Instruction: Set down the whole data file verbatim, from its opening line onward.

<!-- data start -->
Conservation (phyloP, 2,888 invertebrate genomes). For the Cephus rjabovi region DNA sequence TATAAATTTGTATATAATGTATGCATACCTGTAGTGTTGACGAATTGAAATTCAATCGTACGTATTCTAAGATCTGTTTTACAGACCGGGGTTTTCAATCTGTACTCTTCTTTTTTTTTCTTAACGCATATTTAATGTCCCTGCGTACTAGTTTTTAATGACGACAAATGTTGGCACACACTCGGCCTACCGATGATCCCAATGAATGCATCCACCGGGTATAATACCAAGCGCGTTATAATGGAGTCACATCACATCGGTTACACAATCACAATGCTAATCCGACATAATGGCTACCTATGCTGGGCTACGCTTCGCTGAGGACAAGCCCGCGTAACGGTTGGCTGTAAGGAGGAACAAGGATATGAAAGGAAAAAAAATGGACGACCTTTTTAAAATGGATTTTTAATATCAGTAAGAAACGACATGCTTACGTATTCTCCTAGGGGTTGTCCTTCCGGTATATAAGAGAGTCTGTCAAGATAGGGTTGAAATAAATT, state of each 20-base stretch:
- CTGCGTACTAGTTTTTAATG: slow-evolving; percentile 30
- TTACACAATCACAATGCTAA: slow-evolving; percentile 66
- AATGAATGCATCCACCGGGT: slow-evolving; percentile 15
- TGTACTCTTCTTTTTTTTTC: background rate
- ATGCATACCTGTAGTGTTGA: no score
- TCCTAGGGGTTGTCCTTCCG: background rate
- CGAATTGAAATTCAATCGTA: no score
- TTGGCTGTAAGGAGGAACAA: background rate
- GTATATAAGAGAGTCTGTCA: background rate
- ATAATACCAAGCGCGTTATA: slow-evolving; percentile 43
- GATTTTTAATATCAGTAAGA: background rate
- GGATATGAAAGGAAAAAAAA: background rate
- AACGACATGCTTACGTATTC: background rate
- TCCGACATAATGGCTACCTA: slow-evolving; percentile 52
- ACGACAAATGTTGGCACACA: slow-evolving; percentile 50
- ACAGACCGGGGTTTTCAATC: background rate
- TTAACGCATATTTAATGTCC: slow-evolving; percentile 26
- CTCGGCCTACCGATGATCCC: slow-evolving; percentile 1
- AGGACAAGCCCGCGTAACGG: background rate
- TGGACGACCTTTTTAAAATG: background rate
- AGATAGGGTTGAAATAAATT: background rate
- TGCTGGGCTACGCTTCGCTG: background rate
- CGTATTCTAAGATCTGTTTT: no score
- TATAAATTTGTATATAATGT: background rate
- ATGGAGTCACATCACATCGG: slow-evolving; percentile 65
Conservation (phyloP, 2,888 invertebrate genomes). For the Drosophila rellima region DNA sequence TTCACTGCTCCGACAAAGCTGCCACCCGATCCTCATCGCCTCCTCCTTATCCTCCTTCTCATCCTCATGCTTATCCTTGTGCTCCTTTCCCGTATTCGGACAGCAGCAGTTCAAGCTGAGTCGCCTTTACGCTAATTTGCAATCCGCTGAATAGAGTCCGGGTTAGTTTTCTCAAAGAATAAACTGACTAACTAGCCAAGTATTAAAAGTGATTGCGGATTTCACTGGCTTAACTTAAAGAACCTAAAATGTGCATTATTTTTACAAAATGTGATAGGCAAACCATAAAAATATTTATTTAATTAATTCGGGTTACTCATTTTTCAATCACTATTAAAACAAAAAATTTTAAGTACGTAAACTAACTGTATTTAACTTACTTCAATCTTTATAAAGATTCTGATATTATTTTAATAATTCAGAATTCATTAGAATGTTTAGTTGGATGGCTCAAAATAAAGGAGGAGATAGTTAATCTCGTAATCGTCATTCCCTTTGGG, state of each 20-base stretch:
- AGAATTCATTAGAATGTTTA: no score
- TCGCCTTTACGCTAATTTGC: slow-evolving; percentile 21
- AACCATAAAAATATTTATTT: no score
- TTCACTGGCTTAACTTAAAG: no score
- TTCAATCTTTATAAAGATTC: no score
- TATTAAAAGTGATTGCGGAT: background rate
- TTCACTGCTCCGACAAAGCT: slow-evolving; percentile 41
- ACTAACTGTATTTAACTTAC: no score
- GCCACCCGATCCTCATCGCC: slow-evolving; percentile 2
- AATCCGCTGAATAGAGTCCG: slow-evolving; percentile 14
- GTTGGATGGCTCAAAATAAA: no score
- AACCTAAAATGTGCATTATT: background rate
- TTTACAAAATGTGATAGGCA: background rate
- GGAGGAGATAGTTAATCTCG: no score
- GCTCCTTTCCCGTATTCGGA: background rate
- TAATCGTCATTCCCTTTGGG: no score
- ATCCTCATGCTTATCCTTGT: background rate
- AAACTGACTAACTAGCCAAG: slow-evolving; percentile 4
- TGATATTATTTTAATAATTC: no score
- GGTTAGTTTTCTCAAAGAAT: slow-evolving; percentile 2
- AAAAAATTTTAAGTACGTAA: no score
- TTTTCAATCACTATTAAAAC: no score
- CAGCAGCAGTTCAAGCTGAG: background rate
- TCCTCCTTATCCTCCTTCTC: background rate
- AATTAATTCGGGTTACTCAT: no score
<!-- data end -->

Conservation (phyloP, 2,888 invertebrate genomes). For the Cephus rjabovi region DNA sequence TATAAATTTGTATATAATGTATGCATACCTGTAGTGTTGACGAATTGAAATTCAATCGTACGTATTCTAAGATCTGTTTTACAGACCGGGGTTTTCAATCTGTACTCTTCTTTTTTTTTCTTAACGCATATTTAATGTCCCTGCGTACTAGTTTTTAATGACGACAAATGTTGGCACACACTCGGCCTACCGATGATCCCAATGAATGCATCCACCGGGTATAATACCAAGCGCGTTATAATGGAGTCACATCACATCGGTTACACAATCACAATGCTAATCCGACATAATGGCTACCTATGCTGGGCTACGCTTCGCTGAGGACAAGCCCGCGTAACGGTTGGCTGTAAGGAGGAACAAGGATATGAAAGGAAAAAAAATGGACGACCTTTTTAAAATGGATTTTTAATATCAGTAAGAAACGACATGCTTACGTATTCTCCTAGGGGTTGTCCTTCCGGTATATAAGAGAGTCTGTCAAGATAGGGTTGAAATAAATT, state of each 20-base stretch:
- CTGCGTACTAGTTTTTAATG: slow-evolving; percentile 30
- TTACACAATCACAATGCTAA: slow-evolving; percentile 66
- AATGAATGCATCCACCGGGT: slow-evolving; percentile 15
- TGTACTCTTCTTTTTTTTTC: background rate
- ATGCATACCTGTAGTGTTGA: no score
- TCCTAGGGGTTGTCCTTCCG: background rate
- CGAATTGAAATTCAATCGTA: no score
- TTGGCTGTAAGGAGGAACAA: background rate
- GTATATAAGAGAGTCTGTCA: background rate
- ATAATACCAAGCGCGTTATA: slow-evolving; percentile 43
- GATTTTTAATATCAGTAAGA: background rate
- GGATATGAAAGGAAAAAAAA: background rate
- AACGACATGCTTACGTATTC: background rate
- TCCGACATAATGGCTACCTA: slow-evolving; percentile 52
- ACGACAAATGTTGGCACACA: slow-evolving; percentile 50
- ACAGACCGGGGTTTTCAATC: background rate
- TTAACGCATATTTAATGTCC: slow-evolving; percentile 26
- CTCGGCCTACCGATGATCCC: slow-evolving; percentile 1
- AGGACAAGCCCGCGTAACGG: background rate
- TGGACGACCTTTTTAAAATG: background rate
- AGATAGGGTTGAAATAAATT: background rate
- TGCTGGGCTACGCTTCGCTG: background rate
- CGTATTCTAAGATCTGTTTT: no score
- TATAAATTTGTATATAATGT: background rate
- ATGGAGTCACATCACATCGG: slow-evolving; percentile 65
Conservation (phyloP, 2,888 invertebrate genomes). For the Drosophila rellima region DNA sequence TTCACTGCTCCGACAAAGCTGCCACCCGATCCTCATCGCCTCCTCCTTATCCTCCTTCTCATCCTCATGCTTATCCTTGTGCTCCTTTCCCGTATTCGGACAGCAGCAGTTCAAGCTGAGTCGCCTTTACGCTAATTTGCAATCCGCTGAATAGAGTCCGGGTTAGTTTTCTCAAAGAATAAACTGACTAACTAGCCAAGTATTAAAAGTGATTGCGGATTTCACTGGCTTAACTTAAAGAACCTAAAATGTGCATTATTTTTACAAAATGTGATAGGCAAACCATAAAAATATTTATTTAATTAATTCGGGTTACTCATTTTTCAATCACTATTAAAACAAAAAATTTTAAGTACGTAAACTAACTGTATTTAACTTACTTCAATCTTTATAAAGATTCTGATATTATTTTAATAATTCAGAATTCATTAGAATGTTTAGTTGGATGGCTCAAAATAAAGGAGGAGATAGTTAATCTCGTAATCGTCATTCCCTTTGGG, state of each 20-base stretch:
- AGAATTCATTAGAATGTTTA: no score
- TCGCCTTTACGCTAATTTGC: slow-evolving; percentile 21
- AACCATAAAAATATTTATTT: no score
- TTCACTGGCTTAACTTAAAG: no score
- TTCAATCTTTATAAAGATTC: no score
- TATTAAAAGTGATTGCGGAT: background rate
- TTCACTGCTCCGACAAAGCT: slow-evolving; percentile 41
- ACTAACTGTATTTAACTTAC: no score
- GCCACCCGATCCTCATCGCC: slow-evolving; percentile 2
- AATCCGCTGAATAGAGTCCG: slow-evolving; percentile 14
- GTTGGATGGCTCAAAATAAA: no score
- AACCTAAAATGTGCATTATT: background rate
- TTTACAAAATGTGATAGGCA: background rate
- GGAGGAGATAGTTAATCTCG: no score
- GCTCCTTTCCCGTATTCGGA: background rate
- TAATCGTCATTCCCTTTGGG: no score
- ATCCTCATGCTTATCCTTGT: background rate
- AAACTGACTAACTAGCCAAG: slow-evolving; percentile 4
- TGATATTATTTTAATAATTC: no score
- GGTTAGTTTTCTCAAAGAAT: slow-evolving; percentile 2
- AAAAAATTTTAAGTACGTAA: no score
- TTTTCAATCACTATTAAAAC: no score
- CAGCAGCAGTTCAAGCTGAG: background rate
- TCCTCCTTATCCTCCTTCTC: background rate
- AATTAATTCGGGTTACTCAT: no score